How to Calculate Child Support in South Carolina

In theory, the calculation of child support should be very simple.  South Carolina has worked out a calculation found in the South Carolina Child Support Guidelines that calculates child support based on several factors – mainly the parent’s gross income, whether they are under a previous order to pay child support for another child, if there are other children in the home that will not be covered by this support order, health insurance premiums for the children, work related childcare expenses, and extraordinary medical expenses for the children. In theory, you just plug these numbers in and out pops the parent’s monthly support obligation.

The video shows you the South Carolina Department of Social Services web child support calculator located at:

In practice, what happens is people quit jobs and take lower paying jobs so their child support obligation will be lower.  They claim that the bad economy should allow them to pay less each month.  Perhaps the mother has been a stay-at-home mom during the marriage, but the father believes that she is capable of working and since they are going through the divorce she should go get a job and he is asking that the court impute wages to her.  Many times, one of the parents has worked for cash and he/she does not report all of his/her income so it may be hard to determine upon first glance what his/her income truly is.  To impute wages means that the court will calculate child support as if that parent was earning the amount of income the court believes they are capable of earning.

If you are going through a divorce or child support is an issue in your life, I would encourage you to consult with an attorney.  There are so many intricacies and nuances where people will try to take advantage of a trusting spouse when it comes to child support and having to pay out money every month.  Even if you plan on moving forward without an attorney, I would recommend that you at least consult with an attorney to get an idea of what child support should be if you believe your spouse is capable of earning more than they currently do or if you believe they are going to try to take advantage of you.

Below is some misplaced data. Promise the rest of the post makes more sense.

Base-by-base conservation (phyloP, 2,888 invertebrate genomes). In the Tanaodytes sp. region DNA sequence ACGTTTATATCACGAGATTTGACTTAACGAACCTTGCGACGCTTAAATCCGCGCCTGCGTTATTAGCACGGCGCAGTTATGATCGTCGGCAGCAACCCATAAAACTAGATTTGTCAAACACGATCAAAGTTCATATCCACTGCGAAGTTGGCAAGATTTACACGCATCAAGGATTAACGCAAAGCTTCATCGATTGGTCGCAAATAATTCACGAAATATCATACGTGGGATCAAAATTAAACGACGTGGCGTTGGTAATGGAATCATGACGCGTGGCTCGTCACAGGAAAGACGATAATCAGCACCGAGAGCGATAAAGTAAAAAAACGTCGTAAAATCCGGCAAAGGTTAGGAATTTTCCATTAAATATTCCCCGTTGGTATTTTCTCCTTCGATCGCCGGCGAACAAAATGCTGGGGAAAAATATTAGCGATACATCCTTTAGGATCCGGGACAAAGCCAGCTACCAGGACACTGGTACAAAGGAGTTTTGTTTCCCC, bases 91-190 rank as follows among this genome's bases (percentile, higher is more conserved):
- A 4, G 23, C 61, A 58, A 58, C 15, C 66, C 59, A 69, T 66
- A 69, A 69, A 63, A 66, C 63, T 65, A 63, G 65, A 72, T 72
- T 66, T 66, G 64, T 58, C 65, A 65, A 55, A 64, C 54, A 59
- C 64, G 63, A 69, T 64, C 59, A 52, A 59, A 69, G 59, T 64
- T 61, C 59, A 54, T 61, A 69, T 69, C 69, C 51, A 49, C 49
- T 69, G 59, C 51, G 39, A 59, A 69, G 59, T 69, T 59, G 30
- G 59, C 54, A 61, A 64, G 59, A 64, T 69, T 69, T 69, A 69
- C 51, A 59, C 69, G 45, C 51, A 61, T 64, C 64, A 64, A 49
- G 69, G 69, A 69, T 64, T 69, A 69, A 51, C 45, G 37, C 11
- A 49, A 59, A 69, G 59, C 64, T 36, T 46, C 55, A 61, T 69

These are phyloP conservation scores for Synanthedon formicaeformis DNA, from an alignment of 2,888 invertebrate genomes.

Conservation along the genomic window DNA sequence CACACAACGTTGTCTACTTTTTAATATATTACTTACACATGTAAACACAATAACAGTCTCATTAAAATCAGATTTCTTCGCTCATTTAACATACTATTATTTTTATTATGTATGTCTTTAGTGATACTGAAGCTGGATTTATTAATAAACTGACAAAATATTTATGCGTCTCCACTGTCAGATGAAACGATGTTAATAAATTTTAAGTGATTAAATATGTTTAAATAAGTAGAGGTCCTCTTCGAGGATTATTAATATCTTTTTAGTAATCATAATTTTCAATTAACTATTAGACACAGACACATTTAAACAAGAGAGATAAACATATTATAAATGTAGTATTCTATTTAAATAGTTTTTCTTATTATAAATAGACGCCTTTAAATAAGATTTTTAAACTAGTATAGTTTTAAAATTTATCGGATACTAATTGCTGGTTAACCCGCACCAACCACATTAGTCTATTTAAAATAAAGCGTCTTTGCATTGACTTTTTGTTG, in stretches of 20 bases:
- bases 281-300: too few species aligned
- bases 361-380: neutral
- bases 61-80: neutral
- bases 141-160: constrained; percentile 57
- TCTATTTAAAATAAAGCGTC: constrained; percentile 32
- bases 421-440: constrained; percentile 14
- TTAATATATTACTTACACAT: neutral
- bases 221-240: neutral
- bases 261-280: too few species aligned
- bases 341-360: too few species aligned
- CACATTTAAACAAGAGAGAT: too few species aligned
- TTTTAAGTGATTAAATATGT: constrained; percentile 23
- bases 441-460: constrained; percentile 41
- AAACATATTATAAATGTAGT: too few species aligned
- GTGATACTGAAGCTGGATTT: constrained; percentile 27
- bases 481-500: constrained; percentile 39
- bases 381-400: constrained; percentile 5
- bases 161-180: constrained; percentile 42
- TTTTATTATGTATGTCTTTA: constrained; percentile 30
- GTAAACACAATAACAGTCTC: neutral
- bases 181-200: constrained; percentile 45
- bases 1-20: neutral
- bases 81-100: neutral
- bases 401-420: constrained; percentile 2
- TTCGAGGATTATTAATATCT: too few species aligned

1. Tiffany pruitt says:

    i am putting my babydaddy up for child support he left me and his daughter 2 months ago he havent gave me any money for her at all within those 2 months his gross income is 1600.00 a mth i work my income is 1700.00 my daugther is in day care and i pay 430.00 a mth and he has her on his insurance about 100.00 coming out of his check every 2 weeks. Will I get back pay for her from those 2 mths he havent given me any money and how much would i might get every month? would he have to pay that back pay at the first time we go to court and judge tell him how much he has to pay ? I need help please answer my question

    • Hi Tiffany,

      Thanks for your comment and question. It is possible for a parent to be ordered to pay retroactive child support if they have not adequately financially supported their child prior to the Court order. This is in the discretion of the Family Court Judge and is not always ordered. Also, the chances of this award diminish with time, so you should probably begin the process of discussing your case with a lawyer.

      Attorney-Client Relations Reminder: This site is meant to provide general legal information and not specific legal advice or information for your particular situation. Before relying on any material from this site, you should consult a competent attorney to discuss the specifics of your case.

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